The current default Totem (also known as "GNOME Videos") video player, which has not been actively maintained since 2022 and is still using GTK3, is set to be replaced by the modern Showtime Video Player.

It first came to attention when it joined the GNOME Incubator program, which suggests that an app is proposed to become a core GNOME app, but before that, it's needed to meet specific criteria and undergo further refinement in collaboration with GNOME contributors.

Despite the availability of multiple open-source video players for Linux, like VLC, Celluloid, MPV Player, SMPlayer, and others, what sets Showtime Video Player apart? Let's find out…

Showtime: A Modern Video Player for GNOME

showtime video player

The Showtime is written in the Python programming language and utilizes GTK4 and Libadwaita for its modern user interface, which integrates well with the latest GNOME DE alongside the GStreamer framework for audio/video playback functionality.

Its goal is to provide its users with a distraction-free viewing experience, which you will also feel while watching your favorite videos. The video player will be borderless, with an option in the top left corner to toggle fullscreen and another in the top right corner to open a dropdown menu offering screenshot capture and access to keyboard shortcuts.

The window controls overlays on the canvas and gives you control to change the volume, go 10 seconds forward/backward in the video, play/pause, and select the cogwheel to adjust the playback speed (0.5x, 1.0x, 1.25x, 1.5x, 2.0x), language, and subtitles.

showtime keyboard shortcuts

The controls can also be adjusted using the shortcut key to open the shortcut key window: either navigate to the "menu" and click on "Keyboard Shortcuts" or use the Ctrl+? shortcut.

It also remembers the position of your video, so if you close and re-launch it, you'll have the option to resume or start from the beginning.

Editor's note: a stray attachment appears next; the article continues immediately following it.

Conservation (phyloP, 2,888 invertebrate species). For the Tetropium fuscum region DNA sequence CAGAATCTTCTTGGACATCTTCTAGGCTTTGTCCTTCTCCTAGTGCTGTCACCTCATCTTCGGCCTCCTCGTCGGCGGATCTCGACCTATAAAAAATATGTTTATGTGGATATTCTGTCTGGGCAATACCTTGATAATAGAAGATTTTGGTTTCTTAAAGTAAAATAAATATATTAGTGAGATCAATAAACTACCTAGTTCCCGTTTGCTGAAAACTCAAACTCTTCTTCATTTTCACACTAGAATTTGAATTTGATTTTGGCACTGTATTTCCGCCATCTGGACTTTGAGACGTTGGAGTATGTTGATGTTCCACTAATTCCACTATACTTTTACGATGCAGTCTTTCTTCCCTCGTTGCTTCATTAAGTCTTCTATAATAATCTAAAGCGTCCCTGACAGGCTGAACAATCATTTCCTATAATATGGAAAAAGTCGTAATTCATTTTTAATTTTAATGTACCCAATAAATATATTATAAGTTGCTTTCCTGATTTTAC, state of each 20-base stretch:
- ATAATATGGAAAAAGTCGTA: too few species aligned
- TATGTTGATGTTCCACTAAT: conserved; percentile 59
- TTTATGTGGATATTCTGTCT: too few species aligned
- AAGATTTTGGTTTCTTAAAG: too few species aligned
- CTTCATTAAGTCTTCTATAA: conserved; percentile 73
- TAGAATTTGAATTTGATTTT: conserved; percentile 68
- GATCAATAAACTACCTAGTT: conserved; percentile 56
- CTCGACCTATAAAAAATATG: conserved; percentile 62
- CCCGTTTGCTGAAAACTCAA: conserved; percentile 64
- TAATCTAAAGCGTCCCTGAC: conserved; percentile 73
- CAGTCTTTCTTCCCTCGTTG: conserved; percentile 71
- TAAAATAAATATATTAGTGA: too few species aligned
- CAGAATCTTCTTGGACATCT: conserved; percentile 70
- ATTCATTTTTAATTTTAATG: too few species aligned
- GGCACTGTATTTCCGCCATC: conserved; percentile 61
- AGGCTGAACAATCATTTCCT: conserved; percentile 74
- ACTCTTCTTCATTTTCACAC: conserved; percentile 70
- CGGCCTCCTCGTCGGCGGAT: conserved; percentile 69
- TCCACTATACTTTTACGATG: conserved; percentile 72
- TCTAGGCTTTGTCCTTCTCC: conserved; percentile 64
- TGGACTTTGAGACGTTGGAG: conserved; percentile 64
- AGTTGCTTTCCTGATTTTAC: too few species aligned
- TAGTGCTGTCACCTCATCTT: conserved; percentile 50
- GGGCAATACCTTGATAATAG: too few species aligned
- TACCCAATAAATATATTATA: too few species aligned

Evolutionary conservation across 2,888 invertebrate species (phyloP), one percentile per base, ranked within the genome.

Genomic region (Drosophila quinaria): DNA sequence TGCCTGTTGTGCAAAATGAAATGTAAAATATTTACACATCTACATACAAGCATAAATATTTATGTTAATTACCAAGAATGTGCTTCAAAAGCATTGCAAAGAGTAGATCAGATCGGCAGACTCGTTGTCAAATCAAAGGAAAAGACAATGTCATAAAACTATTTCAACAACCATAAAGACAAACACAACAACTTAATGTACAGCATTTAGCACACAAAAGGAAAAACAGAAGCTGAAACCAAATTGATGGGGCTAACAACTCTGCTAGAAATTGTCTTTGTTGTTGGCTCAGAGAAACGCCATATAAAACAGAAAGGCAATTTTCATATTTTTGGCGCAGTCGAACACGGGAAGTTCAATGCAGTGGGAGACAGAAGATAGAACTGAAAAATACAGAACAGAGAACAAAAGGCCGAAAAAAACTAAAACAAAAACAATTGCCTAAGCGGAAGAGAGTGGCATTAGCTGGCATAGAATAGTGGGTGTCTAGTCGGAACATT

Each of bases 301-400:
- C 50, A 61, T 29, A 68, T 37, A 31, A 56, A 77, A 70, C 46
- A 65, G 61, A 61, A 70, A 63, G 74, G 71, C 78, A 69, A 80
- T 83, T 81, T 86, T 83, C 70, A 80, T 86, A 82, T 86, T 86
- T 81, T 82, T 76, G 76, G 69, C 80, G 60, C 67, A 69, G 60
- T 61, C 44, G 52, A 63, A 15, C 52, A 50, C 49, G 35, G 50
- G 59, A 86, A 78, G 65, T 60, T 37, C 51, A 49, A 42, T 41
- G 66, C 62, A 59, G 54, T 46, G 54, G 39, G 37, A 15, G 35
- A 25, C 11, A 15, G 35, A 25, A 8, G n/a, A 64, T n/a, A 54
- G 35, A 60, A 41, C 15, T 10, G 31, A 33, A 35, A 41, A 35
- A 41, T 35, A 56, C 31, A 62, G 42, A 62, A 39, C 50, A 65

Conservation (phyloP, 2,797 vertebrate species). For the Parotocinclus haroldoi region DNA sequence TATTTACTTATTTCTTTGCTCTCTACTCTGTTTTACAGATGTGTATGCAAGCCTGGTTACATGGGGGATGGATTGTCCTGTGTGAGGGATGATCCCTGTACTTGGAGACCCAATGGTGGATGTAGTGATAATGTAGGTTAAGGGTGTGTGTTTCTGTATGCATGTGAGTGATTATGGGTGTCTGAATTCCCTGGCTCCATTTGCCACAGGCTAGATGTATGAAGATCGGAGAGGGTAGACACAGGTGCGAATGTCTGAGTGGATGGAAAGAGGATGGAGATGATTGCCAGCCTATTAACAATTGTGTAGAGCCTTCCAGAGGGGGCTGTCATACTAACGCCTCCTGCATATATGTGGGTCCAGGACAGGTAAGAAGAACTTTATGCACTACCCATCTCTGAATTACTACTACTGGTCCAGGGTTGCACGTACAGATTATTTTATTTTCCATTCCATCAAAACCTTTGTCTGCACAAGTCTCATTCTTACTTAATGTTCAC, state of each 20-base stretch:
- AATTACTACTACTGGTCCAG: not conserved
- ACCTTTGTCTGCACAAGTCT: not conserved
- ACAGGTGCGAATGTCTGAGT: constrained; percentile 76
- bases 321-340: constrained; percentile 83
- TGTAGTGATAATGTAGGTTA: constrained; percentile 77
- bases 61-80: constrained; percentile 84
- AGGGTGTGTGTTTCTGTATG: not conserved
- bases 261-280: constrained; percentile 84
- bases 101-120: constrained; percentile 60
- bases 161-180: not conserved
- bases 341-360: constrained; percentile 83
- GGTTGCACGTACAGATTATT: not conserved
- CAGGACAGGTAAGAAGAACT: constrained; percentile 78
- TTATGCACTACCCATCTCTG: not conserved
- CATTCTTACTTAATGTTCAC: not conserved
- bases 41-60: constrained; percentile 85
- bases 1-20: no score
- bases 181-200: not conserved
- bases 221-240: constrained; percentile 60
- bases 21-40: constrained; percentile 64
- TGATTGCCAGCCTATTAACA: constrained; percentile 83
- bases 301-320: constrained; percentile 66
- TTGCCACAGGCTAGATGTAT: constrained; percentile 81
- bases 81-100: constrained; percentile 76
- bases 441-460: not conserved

Overall, it's a minimalist video player that could instantly become a favorite for many Linux users, despite lacking a few features that may be added in upcoming updates.

However, don't anticipate advanced functionalities like direct streaming or playlist management, as its focus is only on providing a simplistic video player experience.

Install Showtime Video Player on Ubuntu

Showtime is in its early phase, and once matured, it may be introduced in the upcoming GNOME release. If you wish to try it out, you can install the nightly build of Showtime via Flatpak, though be aware it could include bugs, performance issues, and functionalities that do not work as expected.

When you're ready to give it a try, install Flatpak on Ubuntu using the following command:

$ sudo apt install flatpak

Then, run this command to add the official GNOME nightly repository to your system:

$ sudo flatpak remote-add --if-not-exists gnome-nightly

Finally, run this command to install a nightly build of Showtime:

$ flatpak install gnome-nightly org.gnome.Showtime.Devel

Afterward, you can either locate and launch it from the application menu or run the following command to launch it directly from your terminal:

$ flatpak run org.gnome.Showtime.Devel

When launched for the first time, it will ask you to open a media file from the file browser, where you can select and play your video in Showtime.

showtime opening video

Uninstall Showtime Video Player from Ubuntu

To uninstall Showtime from your system, you can run the following two commands:

$ flatpak uninstall --delete-data org.gnome.Showtime.Devel
$ flatpak remote-delete gnome-nightly

Later, if you wish to remove Flatpak, then run this command:

$ sudo apt remove --purge flatpak

The article has come to an end. If you want to dig deeper, you can check out its website or track its release on GitLab.